My last post unleashed a flood of speculation, much of it surprisingly inaccurate. I'll end the suspense now. Story F is true.
A few of you expressed bewilderment that I'd even consider something like F. Some of my friends feel the same way. I can understand why. It must seem like a bit of a step backwards. I'm going from the cloistered comfort of the two-crew Part 121 passenger airline back to the rough-and-tumble world of single-pilot Part 135 freight-dogging. I'm going to be flying a smaller, slower, older airplane. I'm not even taking much of a pay raise, if any. I'm pulling up stakes from a place I love for...well, I don't even know where we're going yet. So it certainly wasn't an easy decision. I made it after quite a bit of consideration and talking it over with Dawn.
I've been at my present airline for three years, three months. I enjoy my job very much. I'm working for a high quality airline with minimally abusive management and good coworkers. The captains I fly with are mature, experienced, and mostly personable guys and gals; there's little of the frathouse atmosphere that permeates many other regionals. The pay and benefits are quite decent as regionals go. The only problem is that advancement has been excruciatingly slow and there's no sign of relief. I now have 197 First Officers under me on the seniority list, 90 of whom were hired in the last year to staff the new Megawhackers. Now the other shoe is dropping as we retire Miniwhackers. While we're not expected to furlough, we certainly won't be hiring or upgrading in significant numbers.
I have 157 FOs ahead of me on the list. Our last upgrade class was in April, and we're not expected to have any more for the remainder of the year. We only upgraded 28 this year, which is what management said would happen. This may well remain the case until late 2008, when we finally get a few more Megawhackers than the Miniwhackers we're retiring. It's worthwhile to note this is all happening in a "growth environment." My airline is growing so far as available seat miles go: 76 seat Megawhackers are replacing 37 seat Miniwhackers. Given this company's conservative management, I'm thinking this could well be the only growth we see in a while.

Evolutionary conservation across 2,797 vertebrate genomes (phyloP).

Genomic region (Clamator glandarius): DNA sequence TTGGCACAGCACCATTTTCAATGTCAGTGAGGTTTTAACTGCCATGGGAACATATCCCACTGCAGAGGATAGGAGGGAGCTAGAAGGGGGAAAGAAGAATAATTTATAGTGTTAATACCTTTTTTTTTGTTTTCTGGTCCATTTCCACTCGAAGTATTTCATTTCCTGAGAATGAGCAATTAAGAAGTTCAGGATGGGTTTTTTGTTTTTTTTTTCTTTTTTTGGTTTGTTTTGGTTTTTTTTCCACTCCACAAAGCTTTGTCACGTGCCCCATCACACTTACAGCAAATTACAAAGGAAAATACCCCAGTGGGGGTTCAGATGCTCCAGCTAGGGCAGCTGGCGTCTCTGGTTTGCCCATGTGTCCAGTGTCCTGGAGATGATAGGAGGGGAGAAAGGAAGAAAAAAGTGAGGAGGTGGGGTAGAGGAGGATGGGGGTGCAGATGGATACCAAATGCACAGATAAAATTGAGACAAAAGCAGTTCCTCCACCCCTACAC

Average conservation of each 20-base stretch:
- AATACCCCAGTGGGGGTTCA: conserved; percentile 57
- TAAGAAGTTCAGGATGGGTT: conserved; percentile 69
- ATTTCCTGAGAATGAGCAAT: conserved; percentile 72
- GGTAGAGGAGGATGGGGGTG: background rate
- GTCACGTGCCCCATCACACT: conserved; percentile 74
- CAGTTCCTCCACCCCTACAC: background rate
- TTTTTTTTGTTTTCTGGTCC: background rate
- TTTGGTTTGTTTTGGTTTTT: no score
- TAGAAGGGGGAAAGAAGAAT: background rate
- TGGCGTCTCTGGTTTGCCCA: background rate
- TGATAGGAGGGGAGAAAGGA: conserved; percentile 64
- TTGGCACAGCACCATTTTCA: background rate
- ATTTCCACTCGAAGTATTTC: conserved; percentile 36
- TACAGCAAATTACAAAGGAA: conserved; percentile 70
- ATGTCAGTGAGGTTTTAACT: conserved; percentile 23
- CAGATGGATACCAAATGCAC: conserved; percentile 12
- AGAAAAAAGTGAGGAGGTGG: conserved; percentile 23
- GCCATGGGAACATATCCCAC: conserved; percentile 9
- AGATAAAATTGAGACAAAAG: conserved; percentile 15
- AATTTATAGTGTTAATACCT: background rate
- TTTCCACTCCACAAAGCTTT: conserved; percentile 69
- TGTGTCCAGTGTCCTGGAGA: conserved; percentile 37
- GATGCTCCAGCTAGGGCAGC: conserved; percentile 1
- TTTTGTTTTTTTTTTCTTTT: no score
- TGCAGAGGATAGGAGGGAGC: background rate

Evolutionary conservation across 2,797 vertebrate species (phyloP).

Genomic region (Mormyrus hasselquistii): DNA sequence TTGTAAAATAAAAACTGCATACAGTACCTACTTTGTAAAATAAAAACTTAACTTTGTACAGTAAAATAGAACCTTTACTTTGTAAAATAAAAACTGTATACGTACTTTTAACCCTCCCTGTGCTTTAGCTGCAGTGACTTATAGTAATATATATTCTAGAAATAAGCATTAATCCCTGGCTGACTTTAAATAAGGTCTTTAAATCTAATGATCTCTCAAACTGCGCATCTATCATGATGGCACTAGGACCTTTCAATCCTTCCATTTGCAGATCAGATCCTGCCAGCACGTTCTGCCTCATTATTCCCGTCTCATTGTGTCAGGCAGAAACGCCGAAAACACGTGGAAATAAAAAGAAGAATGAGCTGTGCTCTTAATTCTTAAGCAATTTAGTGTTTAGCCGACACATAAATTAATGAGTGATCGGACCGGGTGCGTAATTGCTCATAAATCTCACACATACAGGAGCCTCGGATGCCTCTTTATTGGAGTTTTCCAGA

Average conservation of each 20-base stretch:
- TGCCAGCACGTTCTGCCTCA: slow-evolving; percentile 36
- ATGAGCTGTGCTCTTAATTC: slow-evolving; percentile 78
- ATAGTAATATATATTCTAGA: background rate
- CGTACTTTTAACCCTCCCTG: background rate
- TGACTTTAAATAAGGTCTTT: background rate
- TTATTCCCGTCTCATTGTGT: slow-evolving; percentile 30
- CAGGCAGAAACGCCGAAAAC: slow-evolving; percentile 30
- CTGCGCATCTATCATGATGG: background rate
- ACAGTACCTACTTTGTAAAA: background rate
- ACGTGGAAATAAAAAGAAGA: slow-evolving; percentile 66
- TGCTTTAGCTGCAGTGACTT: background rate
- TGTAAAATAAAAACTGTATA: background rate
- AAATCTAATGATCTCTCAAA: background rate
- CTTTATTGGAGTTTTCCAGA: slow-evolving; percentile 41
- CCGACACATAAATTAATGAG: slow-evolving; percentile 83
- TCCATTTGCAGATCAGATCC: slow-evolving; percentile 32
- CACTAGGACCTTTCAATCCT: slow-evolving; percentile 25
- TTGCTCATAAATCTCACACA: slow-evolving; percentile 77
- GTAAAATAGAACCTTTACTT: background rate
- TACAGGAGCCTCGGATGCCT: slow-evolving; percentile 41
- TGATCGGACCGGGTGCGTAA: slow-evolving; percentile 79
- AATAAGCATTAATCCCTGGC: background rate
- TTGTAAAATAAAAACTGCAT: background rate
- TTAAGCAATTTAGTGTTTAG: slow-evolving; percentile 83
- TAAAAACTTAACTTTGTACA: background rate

This all adds up to an estimated seven year upgrade. It's not that farfetched - it's running a little over six years now and we're not upgrading. In other words, I have another 3-4 years in the right seat to go if I just stay the course.
Now, a seven year upgrade wouldn't be a career killer for me. I could stay at this airline for 10 years and still get hired by a major airline at the tender young age of 32. All the same, those extra few years at a major could make a large difference in career earnings, retirement savings, furlough protection, and quality of life (ie seniority). And, if I'm being completely honest, impatience on my part enters into the equation. It's one of my major flaws. I just don't want to hang around at the regionals much longer than is neccessary.
The primary catalyst for this bout of career angst, however, was Dawn's short-lived pregnancy earlier this year. When I found out a child was on the way, it didn't take very much number crunching to realize we couldn't afford to start a family without both of us working full-time. We have a lot of debt from college that we've been working hard to pay down, and there's not a whole lot of money left over on FO and teacher wages. It's not just the 3-4 years of FO pay I'm thinking of; there's also the atrocious first year pay at the majors we'd need to save for during my captain years. We were looking at six to eight years of trying to raise a child on stagnant income. I decided I had to do something.
Losing the baby removed the need to do something right away but the basic problem remained: we want to start a family sometime this decade, but we want to be more financially secure than my current job will afford. I kept investigating my options.
In the next post, I'll write about the options I looked at and why we chose what we did.